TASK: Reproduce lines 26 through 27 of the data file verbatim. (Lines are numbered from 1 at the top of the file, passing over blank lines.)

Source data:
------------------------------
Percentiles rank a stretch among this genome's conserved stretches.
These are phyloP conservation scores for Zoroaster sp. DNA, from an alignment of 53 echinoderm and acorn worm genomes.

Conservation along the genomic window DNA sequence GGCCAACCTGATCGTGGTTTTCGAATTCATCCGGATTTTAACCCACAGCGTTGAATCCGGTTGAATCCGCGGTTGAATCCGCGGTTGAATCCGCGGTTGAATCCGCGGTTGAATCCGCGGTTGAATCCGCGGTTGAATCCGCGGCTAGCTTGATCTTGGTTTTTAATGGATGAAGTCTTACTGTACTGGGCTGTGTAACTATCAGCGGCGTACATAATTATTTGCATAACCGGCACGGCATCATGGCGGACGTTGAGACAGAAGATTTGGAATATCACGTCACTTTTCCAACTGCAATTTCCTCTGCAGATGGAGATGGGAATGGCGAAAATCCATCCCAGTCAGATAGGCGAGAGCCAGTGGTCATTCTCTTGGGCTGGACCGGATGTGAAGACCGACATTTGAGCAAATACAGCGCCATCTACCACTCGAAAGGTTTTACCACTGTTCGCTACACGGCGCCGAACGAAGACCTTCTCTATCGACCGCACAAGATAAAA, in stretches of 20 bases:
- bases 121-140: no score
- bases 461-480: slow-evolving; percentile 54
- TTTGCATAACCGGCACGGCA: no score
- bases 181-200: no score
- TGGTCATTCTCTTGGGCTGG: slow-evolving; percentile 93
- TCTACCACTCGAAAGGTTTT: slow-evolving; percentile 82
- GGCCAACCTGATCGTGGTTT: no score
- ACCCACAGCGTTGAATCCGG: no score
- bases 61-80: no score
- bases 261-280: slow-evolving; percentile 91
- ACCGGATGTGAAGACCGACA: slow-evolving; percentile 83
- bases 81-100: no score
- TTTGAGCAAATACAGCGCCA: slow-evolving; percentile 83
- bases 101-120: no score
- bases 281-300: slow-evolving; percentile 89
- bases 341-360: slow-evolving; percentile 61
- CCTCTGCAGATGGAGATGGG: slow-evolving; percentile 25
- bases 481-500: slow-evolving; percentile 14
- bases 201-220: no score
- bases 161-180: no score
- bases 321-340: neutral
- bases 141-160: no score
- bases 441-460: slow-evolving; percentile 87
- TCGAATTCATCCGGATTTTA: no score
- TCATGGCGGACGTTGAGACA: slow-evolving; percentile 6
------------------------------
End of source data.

- bases 441-460: slow-evolving; percentile 87
- TCGAATTCATCCGGATTTTA: no score